RAW agent Pathaan creates a covert unit, J.O.C.R. (Joint Operations and Covert Research), along with his commanding agent Major Nandini Grewal (the charmingly-named Kapadia). The aim is to use agents whom RAW have had to let go, for example due to injury, but whom Pathaan and Grewal feel still have something to offer the country. The group’s first mission is to stop a mercenary terrorist group called Outfit X, hired by a rogue Pakistani general to carry out attacks against India. Turns out, Outfit X is run by Jim (Abraham), a former RAW agent who went rogue after the government refused to ransom his kidnapped wife. Also part of Outfit X is undercover Pakistani agent – or is she? – Dr. Rubina “Rubai” Mohsin (Padukone).
In spy terms, this is very James Bond, and I’d say mid-eighties Bond at that, being particularly enthusiastic when it comes to racking up the air miles. For the locations here include (deep breath) India, Afghanistan, Spain, Dubai, Turkey, Italy, France, Russia and Siberia’s Lake Baikal. This aspect is fine. However, the execution in these settings, while sometimes spectacular in ambition, is not great quality. For example, there’s an extended chase through the streets of Dubai, which sees Pathaan and Jim fighting on top of a truck, and on a line between two helicopters. It’s never convincing. Now, by US standards, the budget was not huge – about $28 million. It’s still in the ten most expensive Hindi films ever. I was expecting better.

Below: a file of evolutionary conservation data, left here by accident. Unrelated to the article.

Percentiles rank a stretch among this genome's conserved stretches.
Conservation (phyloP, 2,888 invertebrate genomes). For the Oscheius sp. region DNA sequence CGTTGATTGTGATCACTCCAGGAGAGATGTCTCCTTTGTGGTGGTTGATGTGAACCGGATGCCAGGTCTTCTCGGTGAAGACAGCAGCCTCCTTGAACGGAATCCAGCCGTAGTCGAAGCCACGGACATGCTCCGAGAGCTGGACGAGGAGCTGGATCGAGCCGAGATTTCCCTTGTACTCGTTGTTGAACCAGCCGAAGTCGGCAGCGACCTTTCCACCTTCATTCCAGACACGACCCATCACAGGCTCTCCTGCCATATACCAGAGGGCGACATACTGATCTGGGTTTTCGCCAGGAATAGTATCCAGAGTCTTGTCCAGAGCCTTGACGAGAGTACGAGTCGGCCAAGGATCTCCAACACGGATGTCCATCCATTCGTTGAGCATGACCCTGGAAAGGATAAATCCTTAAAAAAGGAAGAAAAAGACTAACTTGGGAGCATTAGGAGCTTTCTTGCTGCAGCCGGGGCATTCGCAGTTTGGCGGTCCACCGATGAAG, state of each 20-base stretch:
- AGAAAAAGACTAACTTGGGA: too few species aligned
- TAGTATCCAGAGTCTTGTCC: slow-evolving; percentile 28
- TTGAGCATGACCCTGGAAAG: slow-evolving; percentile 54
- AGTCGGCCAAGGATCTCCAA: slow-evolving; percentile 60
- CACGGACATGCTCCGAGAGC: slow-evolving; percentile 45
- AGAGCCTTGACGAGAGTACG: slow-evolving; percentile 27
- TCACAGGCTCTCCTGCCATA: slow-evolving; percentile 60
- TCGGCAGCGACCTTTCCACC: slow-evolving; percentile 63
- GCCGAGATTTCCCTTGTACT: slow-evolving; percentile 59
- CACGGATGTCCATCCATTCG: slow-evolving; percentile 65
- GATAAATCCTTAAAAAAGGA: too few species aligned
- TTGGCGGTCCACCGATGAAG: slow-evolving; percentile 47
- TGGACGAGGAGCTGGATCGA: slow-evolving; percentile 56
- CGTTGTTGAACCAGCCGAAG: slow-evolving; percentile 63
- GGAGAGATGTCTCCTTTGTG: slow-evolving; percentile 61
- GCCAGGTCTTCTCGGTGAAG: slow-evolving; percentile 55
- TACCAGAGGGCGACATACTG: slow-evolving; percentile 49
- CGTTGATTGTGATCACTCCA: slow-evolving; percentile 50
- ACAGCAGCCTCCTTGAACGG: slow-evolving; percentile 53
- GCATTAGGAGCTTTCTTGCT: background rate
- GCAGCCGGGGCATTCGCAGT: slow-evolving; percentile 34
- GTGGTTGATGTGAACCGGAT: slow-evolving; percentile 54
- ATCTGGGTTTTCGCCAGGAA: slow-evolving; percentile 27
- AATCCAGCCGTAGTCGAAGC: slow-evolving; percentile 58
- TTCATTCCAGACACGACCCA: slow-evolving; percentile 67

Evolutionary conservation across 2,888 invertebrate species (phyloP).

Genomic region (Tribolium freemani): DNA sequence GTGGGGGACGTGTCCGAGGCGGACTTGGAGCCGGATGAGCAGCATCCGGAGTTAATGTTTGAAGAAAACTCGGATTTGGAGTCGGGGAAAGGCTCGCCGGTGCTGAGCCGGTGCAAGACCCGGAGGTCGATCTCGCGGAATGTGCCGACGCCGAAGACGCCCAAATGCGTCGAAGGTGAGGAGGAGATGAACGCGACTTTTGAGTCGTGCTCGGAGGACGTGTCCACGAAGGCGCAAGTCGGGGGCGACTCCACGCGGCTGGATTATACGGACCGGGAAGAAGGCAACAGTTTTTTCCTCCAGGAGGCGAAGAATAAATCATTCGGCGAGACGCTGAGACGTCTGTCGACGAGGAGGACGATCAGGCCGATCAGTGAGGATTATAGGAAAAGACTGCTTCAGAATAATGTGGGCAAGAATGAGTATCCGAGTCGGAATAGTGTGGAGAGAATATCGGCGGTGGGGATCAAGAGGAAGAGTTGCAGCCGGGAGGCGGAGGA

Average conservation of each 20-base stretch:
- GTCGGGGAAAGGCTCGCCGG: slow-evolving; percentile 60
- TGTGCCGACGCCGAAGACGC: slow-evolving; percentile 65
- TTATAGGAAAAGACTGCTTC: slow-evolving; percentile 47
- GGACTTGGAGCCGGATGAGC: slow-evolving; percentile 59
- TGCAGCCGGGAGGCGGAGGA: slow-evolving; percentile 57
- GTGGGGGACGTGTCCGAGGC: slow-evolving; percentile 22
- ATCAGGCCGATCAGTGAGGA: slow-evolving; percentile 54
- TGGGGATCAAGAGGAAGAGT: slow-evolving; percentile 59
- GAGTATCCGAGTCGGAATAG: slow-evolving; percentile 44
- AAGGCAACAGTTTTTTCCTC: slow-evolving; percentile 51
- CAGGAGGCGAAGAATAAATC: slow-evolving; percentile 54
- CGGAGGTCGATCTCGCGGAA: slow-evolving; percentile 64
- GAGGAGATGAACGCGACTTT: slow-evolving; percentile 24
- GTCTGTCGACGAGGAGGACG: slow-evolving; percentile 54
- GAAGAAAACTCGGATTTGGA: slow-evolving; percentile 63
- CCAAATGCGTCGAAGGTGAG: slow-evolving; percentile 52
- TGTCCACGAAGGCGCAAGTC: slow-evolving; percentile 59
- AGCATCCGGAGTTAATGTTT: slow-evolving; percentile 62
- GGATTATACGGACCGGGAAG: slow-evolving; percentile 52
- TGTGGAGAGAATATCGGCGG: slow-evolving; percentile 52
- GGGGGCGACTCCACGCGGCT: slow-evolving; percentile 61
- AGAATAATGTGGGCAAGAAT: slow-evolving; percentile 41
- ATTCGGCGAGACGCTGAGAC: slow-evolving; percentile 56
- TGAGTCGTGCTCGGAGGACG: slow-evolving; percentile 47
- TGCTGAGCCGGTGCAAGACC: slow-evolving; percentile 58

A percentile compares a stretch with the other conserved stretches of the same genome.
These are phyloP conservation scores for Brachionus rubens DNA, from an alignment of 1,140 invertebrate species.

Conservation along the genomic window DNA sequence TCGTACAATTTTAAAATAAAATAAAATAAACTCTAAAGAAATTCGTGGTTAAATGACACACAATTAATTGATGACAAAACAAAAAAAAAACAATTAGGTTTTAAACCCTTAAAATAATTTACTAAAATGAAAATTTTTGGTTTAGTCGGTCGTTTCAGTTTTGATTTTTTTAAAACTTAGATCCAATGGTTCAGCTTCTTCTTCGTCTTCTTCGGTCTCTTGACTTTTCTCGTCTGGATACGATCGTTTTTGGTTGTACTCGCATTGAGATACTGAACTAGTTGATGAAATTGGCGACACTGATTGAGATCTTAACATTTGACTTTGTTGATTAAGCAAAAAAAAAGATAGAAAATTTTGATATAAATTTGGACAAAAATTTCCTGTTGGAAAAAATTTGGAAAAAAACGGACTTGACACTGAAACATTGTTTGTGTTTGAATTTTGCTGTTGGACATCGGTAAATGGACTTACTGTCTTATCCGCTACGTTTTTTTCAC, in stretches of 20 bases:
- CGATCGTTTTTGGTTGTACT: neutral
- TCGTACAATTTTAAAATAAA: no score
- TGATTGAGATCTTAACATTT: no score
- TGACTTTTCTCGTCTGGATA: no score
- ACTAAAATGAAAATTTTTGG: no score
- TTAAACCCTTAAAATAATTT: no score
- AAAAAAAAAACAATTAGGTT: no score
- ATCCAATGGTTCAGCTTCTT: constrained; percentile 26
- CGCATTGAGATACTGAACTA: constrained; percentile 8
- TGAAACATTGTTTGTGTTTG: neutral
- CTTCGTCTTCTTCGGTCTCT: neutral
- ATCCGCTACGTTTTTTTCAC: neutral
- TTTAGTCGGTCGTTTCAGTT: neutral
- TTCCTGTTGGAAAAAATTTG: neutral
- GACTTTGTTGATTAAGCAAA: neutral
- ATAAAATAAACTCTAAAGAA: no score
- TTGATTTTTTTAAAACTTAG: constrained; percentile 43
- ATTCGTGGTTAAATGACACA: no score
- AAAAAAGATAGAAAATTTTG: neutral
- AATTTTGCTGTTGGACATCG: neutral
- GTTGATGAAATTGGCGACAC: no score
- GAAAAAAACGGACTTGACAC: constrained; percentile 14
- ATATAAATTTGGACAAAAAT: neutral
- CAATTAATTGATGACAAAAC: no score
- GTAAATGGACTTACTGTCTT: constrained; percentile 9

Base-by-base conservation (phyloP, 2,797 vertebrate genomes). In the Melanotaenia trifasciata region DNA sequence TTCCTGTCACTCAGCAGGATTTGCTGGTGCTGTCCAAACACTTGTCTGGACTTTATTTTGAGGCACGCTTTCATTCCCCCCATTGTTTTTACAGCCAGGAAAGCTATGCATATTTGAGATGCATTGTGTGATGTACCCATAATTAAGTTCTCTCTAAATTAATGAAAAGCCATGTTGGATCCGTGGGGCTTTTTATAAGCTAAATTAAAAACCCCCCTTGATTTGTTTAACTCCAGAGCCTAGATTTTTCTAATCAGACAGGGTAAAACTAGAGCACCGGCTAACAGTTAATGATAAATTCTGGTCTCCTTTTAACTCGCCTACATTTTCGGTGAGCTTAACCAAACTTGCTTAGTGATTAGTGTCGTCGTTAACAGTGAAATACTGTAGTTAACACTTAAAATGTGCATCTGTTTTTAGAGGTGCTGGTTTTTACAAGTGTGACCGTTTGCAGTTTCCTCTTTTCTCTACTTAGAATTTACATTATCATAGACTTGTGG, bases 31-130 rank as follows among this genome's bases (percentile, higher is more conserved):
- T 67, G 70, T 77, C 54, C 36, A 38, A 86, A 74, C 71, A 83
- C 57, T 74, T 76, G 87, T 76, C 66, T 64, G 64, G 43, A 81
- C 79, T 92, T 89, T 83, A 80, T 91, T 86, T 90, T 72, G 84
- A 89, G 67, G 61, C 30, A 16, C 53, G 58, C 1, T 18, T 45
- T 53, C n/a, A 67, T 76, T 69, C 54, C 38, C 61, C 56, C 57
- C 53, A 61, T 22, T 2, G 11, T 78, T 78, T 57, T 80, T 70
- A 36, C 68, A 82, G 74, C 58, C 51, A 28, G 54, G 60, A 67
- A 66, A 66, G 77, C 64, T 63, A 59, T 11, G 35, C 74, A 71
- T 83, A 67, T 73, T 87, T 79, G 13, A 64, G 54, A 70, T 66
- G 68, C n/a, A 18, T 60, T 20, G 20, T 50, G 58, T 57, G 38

The best action is likely where Pathaan and Tiger team up to escape a train. The sequence ends in the kind of “I’m so sure” moment which only Bollywood would dare attempt. It’s glorious. But in general, it demonstrates this Khan is the lesser one in terms of screen charisma. The plot is nothing special either, with an extended heist sequence in Moscow that overstays its welcome. Although I appreciated both the way Jim is pretty smart, and the body-count among the good guys, which creates a sense of genuine danger. Another 007 similarity is the way it ends in the hero battling the bad guy, while there’s a countdown to destruction taking place in the background. Oh, yeah: and jet-packs. On the whole, while I was never bored, you’re probably better off watching an upper-tier Bond movie.